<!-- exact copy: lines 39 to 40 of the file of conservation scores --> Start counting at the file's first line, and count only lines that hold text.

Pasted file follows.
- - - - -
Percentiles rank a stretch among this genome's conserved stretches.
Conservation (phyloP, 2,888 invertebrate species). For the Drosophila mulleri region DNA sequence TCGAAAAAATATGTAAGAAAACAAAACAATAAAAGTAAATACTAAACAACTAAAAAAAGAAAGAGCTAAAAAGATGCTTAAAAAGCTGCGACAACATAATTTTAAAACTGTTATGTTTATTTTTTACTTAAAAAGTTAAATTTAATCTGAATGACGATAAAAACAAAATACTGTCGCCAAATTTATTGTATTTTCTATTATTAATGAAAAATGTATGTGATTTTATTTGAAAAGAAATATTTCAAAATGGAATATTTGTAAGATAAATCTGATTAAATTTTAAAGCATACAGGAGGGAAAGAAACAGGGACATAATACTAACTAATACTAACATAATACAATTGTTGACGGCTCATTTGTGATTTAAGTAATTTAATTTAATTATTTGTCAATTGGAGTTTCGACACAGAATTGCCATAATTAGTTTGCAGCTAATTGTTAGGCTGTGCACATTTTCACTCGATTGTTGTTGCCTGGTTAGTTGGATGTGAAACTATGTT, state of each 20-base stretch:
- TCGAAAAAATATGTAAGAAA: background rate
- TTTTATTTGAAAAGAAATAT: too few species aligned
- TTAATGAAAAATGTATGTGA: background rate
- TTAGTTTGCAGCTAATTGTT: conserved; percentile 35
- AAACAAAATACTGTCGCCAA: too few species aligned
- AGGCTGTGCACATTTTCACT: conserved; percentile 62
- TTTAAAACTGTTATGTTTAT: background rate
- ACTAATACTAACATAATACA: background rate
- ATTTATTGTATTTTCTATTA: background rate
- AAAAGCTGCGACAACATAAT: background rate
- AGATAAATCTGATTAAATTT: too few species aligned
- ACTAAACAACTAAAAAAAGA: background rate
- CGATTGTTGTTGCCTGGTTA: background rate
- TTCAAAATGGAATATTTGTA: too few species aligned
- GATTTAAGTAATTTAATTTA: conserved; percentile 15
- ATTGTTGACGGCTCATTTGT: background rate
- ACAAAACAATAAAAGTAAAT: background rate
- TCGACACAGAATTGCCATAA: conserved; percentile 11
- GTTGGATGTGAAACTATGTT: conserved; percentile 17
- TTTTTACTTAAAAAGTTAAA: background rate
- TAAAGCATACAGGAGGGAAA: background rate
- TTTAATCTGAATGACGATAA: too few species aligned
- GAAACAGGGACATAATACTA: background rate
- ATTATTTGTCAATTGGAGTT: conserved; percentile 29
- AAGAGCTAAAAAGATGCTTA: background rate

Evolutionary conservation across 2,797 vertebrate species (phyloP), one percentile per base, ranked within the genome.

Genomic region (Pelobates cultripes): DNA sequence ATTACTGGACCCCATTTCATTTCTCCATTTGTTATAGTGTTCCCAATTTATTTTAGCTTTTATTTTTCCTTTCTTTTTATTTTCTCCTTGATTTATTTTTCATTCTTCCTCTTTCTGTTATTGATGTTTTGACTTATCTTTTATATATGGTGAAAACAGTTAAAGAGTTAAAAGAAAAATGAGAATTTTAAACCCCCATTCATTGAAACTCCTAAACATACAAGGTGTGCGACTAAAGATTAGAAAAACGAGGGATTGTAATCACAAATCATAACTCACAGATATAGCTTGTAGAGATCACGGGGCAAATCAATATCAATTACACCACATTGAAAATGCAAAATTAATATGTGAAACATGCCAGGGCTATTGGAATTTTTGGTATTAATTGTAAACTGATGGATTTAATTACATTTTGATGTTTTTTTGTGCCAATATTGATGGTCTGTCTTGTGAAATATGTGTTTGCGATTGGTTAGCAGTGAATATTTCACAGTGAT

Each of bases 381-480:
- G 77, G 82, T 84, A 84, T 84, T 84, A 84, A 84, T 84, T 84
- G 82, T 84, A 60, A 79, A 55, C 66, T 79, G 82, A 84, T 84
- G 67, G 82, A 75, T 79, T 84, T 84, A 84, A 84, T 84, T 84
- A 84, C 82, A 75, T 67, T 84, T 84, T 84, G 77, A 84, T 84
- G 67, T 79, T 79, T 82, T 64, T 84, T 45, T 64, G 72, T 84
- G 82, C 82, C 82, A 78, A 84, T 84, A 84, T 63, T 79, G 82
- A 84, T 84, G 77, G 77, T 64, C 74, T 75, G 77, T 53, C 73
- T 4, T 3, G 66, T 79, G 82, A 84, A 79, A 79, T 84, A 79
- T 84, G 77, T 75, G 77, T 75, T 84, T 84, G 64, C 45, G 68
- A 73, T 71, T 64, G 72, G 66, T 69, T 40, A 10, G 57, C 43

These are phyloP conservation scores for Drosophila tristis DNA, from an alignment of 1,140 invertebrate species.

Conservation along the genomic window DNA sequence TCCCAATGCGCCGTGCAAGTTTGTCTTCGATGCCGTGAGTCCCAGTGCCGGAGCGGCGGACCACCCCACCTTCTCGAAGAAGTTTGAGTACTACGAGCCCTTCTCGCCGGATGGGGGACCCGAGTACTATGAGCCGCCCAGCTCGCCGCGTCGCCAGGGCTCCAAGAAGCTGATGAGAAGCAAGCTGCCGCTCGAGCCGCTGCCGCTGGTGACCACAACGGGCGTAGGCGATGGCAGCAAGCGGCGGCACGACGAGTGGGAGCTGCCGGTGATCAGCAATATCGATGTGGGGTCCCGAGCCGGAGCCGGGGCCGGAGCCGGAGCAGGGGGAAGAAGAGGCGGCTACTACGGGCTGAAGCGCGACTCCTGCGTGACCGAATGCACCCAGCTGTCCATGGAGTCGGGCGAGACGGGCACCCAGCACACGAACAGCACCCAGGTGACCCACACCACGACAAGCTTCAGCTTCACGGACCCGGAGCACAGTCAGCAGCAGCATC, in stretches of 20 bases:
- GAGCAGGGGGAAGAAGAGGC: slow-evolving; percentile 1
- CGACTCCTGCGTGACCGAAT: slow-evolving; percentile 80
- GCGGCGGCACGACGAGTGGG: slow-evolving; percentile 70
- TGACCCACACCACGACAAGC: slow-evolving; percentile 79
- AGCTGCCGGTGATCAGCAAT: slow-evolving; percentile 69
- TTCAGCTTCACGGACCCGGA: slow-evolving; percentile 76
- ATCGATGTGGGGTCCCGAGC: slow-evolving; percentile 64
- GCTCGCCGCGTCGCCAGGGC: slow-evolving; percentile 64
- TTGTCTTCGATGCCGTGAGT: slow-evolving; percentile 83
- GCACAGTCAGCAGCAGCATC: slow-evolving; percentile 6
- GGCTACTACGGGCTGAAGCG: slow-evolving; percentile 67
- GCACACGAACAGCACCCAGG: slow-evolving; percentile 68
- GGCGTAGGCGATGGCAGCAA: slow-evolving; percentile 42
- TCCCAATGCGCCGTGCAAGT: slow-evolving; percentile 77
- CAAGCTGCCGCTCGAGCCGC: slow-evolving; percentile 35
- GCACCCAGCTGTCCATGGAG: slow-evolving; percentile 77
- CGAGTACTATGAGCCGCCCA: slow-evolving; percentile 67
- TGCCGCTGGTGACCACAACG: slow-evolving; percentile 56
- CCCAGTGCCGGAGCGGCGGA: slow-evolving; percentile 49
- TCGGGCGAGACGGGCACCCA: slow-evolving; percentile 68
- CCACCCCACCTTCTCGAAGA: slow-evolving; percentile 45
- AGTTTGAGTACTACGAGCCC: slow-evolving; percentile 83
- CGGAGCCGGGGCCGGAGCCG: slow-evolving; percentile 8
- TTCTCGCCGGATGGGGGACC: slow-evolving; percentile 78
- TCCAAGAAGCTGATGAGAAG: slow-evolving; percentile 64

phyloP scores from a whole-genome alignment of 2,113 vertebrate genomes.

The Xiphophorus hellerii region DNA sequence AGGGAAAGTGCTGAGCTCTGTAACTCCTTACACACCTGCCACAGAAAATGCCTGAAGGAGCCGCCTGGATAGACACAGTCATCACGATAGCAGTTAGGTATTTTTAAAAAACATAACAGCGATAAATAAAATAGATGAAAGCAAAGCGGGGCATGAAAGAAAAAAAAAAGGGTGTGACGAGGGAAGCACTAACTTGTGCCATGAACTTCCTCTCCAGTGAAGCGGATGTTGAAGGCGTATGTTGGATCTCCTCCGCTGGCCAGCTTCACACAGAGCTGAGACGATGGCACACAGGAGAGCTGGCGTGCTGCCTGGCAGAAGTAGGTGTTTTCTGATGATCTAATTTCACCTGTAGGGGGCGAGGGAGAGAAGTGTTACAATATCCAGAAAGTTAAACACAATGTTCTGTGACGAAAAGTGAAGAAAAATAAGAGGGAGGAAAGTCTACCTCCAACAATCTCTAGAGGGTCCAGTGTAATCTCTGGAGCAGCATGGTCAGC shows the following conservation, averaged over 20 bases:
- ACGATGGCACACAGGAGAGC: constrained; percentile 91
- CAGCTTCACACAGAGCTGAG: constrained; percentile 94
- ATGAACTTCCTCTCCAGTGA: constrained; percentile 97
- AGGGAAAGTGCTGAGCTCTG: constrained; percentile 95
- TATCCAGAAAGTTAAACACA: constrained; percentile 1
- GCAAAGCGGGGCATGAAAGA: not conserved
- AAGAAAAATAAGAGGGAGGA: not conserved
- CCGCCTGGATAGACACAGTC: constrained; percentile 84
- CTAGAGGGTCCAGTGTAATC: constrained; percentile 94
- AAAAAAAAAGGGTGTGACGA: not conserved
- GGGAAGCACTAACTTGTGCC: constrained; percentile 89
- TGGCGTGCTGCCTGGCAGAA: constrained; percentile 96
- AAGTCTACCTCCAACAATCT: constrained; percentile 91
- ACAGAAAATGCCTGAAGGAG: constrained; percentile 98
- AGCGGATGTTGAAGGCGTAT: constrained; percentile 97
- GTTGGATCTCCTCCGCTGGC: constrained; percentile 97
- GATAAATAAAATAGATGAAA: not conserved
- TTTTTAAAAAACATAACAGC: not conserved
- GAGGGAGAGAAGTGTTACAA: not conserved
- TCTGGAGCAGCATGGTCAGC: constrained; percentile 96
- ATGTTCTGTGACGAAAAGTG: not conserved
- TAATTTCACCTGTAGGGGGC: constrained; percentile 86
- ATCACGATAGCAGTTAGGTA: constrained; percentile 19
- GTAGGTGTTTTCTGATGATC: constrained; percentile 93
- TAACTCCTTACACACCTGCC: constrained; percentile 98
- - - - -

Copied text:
- T 84, G 77, T 75, G 77, T 75, T 84, T 84, G 64, C 45, G 68
- A 73, T 71, T 64, G 72, G 66, T 69, T 40, A 10, G 57, C 43